My PURA Gene Family – In Words
My son Aidan was born with an undiagnosed disability and remained undiagnosed for 13 years. It came as a total shock to us that there was even such a category as “undiagnosed”, that doctors sometimes really don’t have the answer.
So we lived for years with more questions than answers, at first fighting hard to find them, and then relaxing into the hopeful possibilities of each day.
At times I’ve felt frustrated and isolated by not belonging to any one disease group. And then I realized so many of the people in those groups struggle with similar medical and life issues – hospitalizations, IEPs, drug management, wheelchairs.
I didn’t need to fit in one place because I found support, advice, and answers in so many different places.
Then Aidan received a diagnosis last summer. We’ve done genetic testing over the years, mostly to contribute to science. So when our geneticist told us she found a specific genetic mutation in Aidan’s DNA, I thought, “Great, share it with your medical community and I’ll just get on with my life.”
The mutation is too new to have any implications regarding Aidan’s treatment so we would just stay the course.
I figured and hoped it would help some other mom in the NICU access better information down the line.
What I didn’t anticipate is that there were other families in these same circumstances right now.
Aidan was born before the internet (sort of) so even if he was born with a diagnosis, we would have only been able to connect with people we ran across in real life. Remember those days? Now the first thing people do when they receive a diagnosis is Google it and look for a group on Facebook.
I’ve wondered how our early days could have been different. Would I have been less lonely? More overwhelmed? Less hopeful? It’s hard to say and I suppose it doesn’t matter much. This is the path I’ve been on and it’s very different from the ones the younger moms are traveling. It’s also the same.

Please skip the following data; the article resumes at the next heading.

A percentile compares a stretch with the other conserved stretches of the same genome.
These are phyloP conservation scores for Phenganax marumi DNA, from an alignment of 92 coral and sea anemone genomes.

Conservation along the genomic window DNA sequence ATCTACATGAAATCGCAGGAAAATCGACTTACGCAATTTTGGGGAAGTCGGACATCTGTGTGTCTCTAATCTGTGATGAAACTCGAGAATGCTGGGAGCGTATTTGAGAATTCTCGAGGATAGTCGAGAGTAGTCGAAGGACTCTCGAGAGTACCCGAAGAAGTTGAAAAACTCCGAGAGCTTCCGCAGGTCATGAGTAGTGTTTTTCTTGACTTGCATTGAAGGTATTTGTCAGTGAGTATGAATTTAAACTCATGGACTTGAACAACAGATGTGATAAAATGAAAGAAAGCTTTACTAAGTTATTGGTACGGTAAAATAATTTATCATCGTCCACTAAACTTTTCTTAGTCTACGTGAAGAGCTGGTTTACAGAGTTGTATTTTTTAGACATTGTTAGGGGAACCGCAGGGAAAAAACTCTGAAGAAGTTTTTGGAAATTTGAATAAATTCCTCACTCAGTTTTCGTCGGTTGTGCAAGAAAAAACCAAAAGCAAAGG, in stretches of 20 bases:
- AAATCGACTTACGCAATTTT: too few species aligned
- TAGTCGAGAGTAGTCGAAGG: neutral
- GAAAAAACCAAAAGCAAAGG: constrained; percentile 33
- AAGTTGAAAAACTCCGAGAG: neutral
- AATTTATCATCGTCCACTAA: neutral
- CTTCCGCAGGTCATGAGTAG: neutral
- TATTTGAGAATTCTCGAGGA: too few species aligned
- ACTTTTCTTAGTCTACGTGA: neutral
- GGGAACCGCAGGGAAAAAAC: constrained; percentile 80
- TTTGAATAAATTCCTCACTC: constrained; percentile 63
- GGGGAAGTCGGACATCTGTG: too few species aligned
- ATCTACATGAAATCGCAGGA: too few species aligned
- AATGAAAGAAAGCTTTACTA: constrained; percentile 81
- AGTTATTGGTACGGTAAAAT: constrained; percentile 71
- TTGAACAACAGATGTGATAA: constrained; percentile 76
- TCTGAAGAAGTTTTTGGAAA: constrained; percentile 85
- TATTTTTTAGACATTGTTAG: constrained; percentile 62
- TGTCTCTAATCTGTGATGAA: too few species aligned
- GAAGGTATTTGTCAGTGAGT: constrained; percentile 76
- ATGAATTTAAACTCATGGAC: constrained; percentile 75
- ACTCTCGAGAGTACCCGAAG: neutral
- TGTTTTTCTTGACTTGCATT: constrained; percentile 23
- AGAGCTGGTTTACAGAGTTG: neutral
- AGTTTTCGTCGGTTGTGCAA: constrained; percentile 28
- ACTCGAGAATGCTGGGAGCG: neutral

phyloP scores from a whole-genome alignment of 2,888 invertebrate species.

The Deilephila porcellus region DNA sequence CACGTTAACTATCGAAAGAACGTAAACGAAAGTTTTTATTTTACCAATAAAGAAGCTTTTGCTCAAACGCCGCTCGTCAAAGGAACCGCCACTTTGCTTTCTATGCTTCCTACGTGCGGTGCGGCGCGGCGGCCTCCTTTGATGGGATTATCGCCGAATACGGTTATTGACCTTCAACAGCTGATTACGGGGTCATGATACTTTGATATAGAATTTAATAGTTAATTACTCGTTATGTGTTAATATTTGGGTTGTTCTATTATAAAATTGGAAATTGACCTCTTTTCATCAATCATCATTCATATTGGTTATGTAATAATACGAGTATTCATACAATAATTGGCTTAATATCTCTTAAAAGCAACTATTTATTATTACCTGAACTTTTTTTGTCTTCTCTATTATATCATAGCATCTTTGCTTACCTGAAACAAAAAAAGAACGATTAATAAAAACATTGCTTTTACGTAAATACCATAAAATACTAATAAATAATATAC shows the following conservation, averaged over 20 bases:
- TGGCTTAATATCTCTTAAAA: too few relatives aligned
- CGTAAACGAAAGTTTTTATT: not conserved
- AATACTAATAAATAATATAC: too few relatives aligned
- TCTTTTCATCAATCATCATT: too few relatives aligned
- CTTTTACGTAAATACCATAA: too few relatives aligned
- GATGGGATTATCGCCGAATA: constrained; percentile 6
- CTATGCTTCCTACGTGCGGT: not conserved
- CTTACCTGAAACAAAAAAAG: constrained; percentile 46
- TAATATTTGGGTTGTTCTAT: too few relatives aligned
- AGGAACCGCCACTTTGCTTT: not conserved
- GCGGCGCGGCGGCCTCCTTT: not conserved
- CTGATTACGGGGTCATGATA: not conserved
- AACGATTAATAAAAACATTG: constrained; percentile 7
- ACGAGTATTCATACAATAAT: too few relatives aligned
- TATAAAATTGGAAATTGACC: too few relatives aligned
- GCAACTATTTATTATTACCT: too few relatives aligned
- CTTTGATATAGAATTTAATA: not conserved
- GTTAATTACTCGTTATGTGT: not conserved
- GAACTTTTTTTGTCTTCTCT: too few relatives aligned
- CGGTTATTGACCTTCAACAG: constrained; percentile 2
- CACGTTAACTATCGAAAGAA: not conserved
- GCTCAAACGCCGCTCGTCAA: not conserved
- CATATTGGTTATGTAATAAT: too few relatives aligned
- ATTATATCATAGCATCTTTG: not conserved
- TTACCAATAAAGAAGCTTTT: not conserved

So at the other end of this diagnosis were other moms. A community. My tribe. Potentially a powerful patient advocacy group.
Through the magic of social media we found each other and several of them got their Brave on and came to Connecticut where I was able to host a get together.
It was intense for me. I’m an introvert who tends to skate around emotions. I’m able to manage Aidan’s health care easily while putting the more personal implications on hold.
These five incredible women arrived with their own stories and needs and inside I was churning up 14 years of – WHERE HAVE YOU BEEN??? and I’VE ALREADY PROCESSED THIS SO WHY DO I HAVE TO DO IT AGAIN??? and WHY DOES THIS FEEL SO INTENSE WHEN I’VE ALREADY FOUND MY GROOVE??? and also WHAT THE HECK DO WE DO NOW????
But I’m not alone anymore. We’re a team now which has implications of it’s own. How much more do I want to be defined by my journey with Aidan? How much of our medical life do I want to put forth into science? Which parts do I hold closely and which do I let go? What is for the good of the group and what belongs to my family?
I’ll figure it out. It’s a new chapter in our incredible story.
Aidan has two genetic mutations on his PURA gene which were discovered through Whole Exome Sequencing. If you want to follow our story you can join our Friends of PURA Syndrome Page on Facebook. To read more about some of our new family, check out the PURA page at the top of my blog.